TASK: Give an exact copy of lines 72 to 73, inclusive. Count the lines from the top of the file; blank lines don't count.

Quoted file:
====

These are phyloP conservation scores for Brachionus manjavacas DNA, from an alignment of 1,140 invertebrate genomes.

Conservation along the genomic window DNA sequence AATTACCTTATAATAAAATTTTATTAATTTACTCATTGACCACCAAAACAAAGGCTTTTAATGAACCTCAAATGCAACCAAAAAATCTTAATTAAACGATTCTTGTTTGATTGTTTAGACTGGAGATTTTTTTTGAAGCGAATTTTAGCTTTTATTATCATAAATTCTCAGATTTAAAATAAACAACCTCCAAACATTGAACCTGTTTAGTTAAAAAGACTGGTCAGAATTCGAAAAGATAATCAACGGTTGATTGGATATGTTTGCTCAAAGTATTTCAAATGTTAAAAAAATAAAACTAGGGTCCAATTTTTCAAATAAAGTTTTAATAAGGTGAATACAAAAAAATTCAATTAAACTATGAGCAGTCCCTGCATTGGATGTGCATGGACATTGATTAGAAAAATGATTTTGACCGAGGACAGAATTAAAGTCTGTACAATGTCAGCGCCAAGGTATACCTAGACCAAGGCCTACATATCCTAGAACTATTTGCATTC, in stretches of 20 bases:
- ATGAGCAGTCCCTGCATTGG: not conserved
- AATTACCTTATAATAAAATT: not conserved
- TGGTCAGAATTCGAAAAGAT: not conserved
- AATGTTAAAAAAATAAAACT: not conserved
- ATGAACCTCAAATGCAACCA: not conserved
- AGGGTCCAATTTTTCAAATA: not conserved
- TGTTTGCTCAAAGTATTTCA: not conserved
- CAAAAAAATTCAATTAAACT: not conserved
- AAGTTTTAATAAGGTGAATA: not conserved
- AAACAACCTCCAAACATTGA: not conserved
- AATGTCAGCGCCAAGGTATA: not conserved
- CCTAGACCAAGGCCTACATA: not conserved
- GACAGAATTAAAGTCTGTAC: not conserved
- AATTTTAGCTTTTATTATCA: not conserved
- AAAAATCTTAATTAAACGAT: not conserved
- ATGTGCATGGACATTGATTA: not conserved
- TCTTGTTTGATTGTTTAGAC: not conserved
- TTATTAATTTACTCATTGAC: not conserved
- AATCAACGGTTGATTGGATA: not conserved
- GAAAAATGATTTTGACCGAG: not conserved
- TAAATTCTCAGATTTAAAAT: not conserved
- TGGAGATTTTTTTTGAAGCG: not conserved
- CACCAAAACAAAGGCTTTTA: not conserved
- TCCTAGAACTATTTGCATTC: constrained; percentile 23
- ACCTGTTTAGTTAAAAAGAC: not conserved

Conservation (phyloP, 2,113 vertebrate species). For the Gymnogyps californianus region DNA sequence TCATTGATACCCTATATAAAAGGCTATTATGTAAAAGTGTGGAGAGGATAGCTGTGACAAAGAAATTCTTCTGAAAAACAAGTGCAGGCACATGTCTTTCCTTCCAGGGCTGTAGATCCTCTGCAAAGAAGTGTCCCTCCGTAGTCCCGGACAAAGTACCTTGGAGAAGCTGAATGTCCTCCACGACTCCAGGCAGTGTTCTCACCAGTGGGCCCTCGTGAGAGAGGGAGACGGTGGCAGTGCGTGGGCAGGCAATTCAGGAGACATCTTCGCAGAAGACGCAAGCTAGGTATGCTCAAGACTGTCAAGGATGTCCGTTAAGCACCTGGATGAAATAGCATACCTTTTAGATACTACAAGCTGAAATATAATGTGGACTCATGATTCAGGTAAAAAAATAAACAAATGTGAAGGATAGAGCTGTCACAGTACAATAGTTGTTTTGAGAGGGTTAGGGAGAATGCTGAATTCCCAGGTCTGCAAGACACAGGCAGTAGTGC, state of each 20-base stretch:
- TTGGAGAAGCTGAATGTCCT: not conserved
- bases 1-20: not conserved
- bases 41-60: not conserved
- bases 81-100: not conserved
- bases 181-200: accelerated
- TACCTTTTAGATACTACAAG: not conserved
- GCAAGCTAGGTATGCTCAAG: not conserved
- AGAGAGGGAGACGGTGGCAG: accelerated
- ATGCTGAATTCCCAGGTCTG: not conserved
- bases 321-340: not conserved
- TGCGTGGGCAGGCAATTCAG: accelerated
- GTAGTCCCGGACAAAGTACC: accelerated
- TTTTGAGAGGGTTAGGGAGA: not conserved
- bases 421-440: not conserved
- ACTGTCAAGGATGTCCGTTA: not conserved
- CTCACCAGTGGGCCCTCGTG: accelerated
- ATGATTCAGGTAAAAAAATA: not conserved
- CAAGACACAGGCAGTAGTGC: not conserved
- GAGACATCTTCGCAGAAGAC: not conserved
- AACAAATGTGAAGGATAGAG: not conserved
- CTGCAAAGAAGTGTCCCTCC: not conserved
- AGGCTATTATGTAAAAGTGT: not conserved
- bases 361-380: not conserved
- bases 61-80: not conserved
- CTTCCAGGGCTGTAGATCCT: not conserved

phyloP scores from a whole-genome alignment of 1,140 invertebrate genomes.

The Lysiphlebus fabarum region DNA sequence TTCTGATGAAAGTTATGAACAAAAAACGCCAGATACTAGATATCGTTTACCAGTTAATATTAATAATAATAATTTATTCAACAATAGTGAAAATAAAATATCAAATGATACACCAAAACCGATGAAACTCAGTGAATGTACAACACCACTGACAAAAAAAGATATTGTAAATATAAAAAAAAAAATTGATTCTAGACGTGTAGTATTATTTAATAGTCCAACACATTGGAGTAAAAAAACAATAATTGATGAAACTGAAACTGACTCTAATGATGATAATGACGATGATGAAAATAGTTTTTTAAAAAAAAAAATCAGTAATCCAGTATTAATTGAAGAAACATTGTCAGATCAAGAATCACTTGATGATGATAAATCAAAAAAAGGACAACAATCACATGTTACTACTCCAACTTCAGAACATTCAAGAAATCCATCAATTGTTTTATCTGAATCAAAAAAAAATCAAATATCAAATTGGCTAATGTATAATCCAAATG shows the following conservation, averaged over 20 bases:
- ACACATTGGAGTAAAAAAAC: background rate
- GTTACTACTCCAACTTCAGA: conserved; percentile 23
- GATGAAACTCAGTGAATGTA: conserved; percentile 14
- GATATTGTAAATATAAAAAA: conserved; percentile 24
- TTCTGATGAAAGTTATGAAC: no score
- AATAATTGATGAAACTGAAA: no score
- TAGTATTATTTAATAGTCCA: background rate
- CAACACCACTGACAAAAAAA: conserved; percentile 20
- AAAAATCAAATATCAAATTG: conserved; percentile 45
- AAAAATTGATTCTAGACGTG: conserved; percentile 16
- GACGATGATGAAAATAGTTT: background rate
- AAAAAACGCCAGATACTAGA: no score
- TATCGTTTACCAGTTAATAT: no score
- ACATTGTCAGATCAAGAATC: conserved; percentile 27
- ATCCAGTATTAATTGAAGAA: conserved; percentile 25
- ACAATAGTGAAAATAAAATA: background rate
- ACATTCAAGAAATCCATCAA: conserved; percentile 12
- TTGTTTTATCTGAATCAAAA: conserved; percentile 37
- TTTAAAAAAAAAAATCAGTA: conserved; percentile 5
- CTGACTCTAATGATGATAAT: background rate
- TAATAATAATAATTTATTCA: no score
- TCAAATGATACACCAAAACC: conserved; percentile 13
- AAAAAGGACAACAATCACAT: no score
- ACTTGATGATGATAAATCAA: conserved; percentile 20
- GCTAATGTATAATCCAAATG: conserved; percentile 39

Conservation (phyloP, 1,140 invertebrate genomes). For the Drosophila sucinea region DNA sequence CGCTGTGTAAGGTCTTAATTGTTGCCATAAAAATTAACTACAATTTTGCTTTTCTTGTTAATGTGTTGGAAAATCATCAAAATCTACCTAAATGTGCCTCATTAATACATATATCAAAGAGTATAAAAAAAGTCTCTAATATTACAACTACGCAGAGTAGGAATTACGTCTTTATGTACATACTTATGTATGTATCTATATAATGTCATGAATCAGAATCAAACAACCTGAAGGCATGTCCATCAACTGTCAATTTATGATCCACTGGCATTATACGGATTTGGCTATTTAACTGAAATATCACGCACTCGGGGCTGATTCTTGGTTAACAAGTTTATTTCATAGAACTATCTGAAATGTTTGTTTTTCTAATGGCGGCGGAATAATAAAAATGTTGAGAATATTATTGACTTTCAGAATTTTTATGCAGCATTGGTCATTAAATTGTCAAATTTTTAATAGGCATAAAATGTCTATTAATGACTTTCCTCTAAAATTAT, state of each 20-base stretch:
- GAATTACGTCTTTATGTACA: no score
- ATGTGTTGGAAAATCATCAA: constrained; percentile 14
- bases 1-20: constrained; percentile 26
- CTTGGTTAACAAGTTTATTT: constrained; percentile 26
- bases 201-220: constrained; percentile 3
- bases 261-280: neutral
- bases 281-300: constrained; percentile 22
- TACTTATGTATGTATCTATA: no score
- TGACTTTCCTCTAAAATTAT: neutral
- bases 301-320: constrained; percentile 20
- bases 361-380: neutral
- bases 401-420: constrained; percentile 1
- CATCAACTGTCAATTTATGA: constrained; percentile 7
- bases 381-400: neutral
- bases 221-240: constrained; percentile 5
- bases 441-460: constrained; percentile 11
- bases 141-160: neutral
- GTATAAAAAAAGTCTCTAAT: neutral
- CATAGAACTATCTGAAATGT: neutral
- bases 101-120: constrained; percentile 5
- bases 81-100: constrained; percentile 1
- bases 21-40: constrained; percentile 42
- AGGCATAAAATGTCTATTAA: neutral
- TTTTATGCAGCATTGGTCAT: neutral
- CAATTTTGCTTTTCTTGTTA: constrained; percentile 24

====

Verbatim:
- ACATTCAAGAAATCCATCAA: conserved; percentile 12
- TTGTTTTATCTGAATCAAAA: conserved; percentile 37